Report: U.S. Beats Competitors with Low Carbon Intensity Oil

The United States is a global leader in minimizing greenhouse gas emissions from offshore production, according to a recent  from the National Ocean Industries Association (NOIA).

The report, commissioned by NOIA and conducted by global advisory firm ICF, is a comprehensive analysis of the emissions intensity of offshore oil producing locations worldwide. This study is the first of its kind with researchers comparing carbon crude intensities from 103 different countries with a clear and consistent scope.

United States Maintains Low Emissions Intensity

The United States, particularly the U.S. Gulf of Mexico, is at the forefront of energy production.  Yet, despite being one of the top oil and gas producers in the world, U.S. oil and gas production has some of the lowest carbon intensive emissions worldwide, beating out competitors like Russia, China, Brazil, Iran, Iraq, and Nigeria..

Source: NOIA

NOIA President Erik Milito applauded this saying:

“Thanks to the remarkable efforts of the women and men producing energy in the Gulf of Mexico, we have an incredible source of reliable and responsibly produced energy. The Gulf of Mexico produces a massive amount of energy with a remarkably small footprint, and its continued success is critical for our energy security, national security, and energy affordability.”

The report also shows that if additional U.S. offshore oil production were to displace foreign production, it would lead to a net decrease in carbon intensity globally. This trend is even more pronounced for offshore production in the Gulf of Mexico with the report explaining:

“According to ICF’s estimate, if U.S. oil production were increased enough to offset foreign crude or condensate, it would result in a significant 23 percent reduction in the international carbon intensity for the displaced oil.” (emphasis added)

And continuing:

“[…] If U.S. Gulf of Mexico production were to increase enough to offset foreign crude or condensate, the resulting reduction in carbon intensity would be significant: a 46 percent decrease in the international average carbon intensity for the displaced oil.” (emphasis added)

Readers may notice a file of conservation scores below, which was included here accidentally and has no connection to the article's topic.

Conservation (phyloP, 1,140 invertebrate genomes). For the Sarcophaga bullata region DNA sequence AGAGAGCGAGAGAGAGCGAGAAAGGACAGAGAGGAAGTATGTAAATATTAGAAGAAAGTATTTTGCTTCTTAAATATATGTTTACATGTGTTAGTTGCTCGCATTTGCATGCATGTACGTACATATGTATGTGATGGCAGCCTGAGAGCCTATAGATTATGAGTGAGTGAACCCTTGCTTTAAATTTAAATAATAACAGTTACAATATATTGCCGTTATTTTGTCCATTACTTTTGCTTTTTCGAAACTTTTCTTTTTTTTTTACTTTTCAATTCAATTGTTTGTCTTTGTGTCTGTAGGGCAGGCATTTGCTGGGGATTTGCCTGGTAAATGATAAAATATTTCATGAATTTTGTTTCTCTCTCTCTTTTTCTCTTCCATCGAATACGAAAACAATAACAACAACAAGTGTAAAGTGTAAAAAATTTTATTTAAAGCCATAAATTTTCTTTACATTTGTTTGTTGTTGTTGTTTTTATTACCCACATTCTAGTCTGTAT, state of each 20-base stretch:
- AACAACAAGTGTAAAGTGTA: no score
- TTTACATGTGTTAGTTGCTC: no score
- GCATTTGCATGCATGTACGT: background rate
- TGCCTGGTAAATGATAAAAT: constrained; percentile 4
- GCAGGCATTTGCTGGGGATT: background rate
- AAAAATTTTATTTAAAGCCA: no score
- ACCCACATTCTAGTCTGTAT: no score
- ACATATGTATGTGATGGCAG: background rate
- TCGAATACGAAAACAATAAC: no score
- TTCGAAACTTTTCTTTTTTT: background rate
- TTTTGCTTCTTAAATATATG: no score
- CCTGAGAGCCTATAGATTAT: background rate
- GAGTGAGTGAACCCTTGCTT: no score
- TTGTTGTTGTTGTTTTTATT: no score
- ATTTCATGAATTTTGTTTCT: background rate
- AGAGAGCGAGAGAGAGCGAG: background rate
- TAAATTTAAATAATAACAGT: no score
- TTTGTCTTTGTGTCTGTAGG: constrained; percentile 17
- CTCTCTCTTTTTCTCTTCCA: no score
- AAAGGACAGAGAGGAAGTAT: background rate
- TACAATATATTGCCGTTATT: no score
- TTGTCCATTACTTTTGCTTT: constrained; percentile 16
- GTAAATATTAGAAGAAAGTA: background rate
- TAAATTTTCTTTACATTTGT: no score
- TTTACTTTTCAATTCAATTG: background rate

Innovation, Efficiency, Continuous Improvement, and Regulatory Oversight in the U.S.:

It cannot be overstated the role that innovation and investment play in keeping emissions from production low, besides the unique properties of U.S. offshore production.

The U.S. Gulf of Mexico specifically can attribute, at least partially, the lower GHG emissions to its high volume of offshore projects. Offshore wells have an average productivity of 658 barrels of oil per day (BOE/day) versus onshore wells which come in at a much lower 33 BOE/day.

Offshore producing companies also voluntarily comply with multiple stringent emissions standards. Potential emissions factors such as venting and flaring are highly regulated, meaning they are limited to specific situations and are not able to exceed 48 hours without special approval. These regulations are only successful because of industry buy-in and speaks to the industry’s proactive role in the U.S. energy future.

Threats of methane leaks have also inspired innovation as companies continue to develop tools to prevent, monitor, and combat these leaks. Today, this looks like complex gas detection and flare monitoring technologies, including optical and thermal devices that can detect leaks and alert the operations team.

Bottom Line: Oil and natural gas have to and are going to continue to play a significant role in the global energy makeup. NOIA’s report provides evidence of what the United States has been advocating for decades: Emissions reduction goals do not have to come at the expense of our energy security. U.S. oil is and gas continues to be cleaner than the rest of the world, and continued investment is needed, and deserved.

Milito concurs and in an interview with Fox Digital says:

“The Biden administration, Congress, they have the ability to implement policies to either boost or harm U.S. oil and natural gas production. . . So, let’s make sure that we do it smartly, recognizing that we can do it cleaner, we can do it with far fewer emissions than other parts of the world.”


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